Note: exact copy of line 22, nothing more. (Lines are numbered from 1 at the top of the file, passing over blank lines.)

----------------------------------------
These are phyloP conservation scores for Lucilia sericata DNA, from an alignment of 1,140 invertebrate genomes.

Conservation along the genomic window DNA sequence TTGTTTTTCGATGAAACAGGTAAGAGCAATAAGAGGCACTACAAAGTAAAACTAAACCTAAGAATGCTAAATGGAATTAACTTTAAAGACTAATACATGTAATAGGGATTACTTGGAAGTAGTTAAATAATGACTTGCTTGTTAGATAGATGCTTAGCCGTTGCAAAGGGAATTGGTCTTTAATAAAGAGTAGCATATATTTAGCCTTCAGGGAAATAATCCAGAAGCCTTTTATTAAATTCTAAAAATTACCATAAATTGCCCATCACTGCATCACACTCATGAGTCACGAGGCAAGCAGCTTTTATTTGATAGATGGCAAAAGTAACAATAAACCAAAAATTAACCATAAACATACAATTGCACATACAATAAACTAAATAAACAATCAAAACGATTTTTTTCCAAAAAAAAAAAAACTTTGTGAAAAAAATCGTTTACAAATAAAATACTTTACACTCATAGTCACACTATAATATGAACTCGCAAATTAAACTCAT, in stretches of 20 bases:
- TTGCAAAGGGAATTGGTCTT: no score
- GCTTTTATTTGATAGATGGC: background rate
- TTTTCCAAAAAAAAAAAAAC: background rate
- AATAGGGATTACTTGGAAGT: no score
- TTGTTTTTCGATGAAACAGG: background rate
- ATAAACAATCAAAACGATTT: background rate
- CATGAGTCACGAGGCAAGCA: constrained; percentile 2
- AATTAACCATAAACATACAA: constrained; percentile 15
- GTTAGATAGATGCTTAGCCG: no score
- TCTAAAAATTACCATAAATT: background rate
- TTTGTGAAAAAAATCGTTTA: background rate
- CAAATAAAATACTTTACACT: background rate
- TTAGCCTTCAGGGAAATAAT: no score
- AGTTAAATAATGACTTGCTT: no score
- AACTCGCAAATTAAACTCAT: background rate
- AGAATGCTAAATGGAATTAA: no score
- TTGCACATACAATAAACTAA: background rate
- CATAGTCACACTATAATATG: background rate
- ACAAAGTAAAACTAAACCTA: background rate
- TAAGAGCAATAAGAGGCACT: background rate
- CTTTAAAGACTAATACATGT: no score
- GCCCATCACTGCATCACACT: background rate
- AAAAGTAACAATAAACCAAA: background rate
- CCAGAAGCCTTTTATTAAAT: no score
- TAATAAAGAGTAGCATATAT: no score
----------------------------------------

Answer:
- TAAGAGCAATAAGAGGCACT: background rate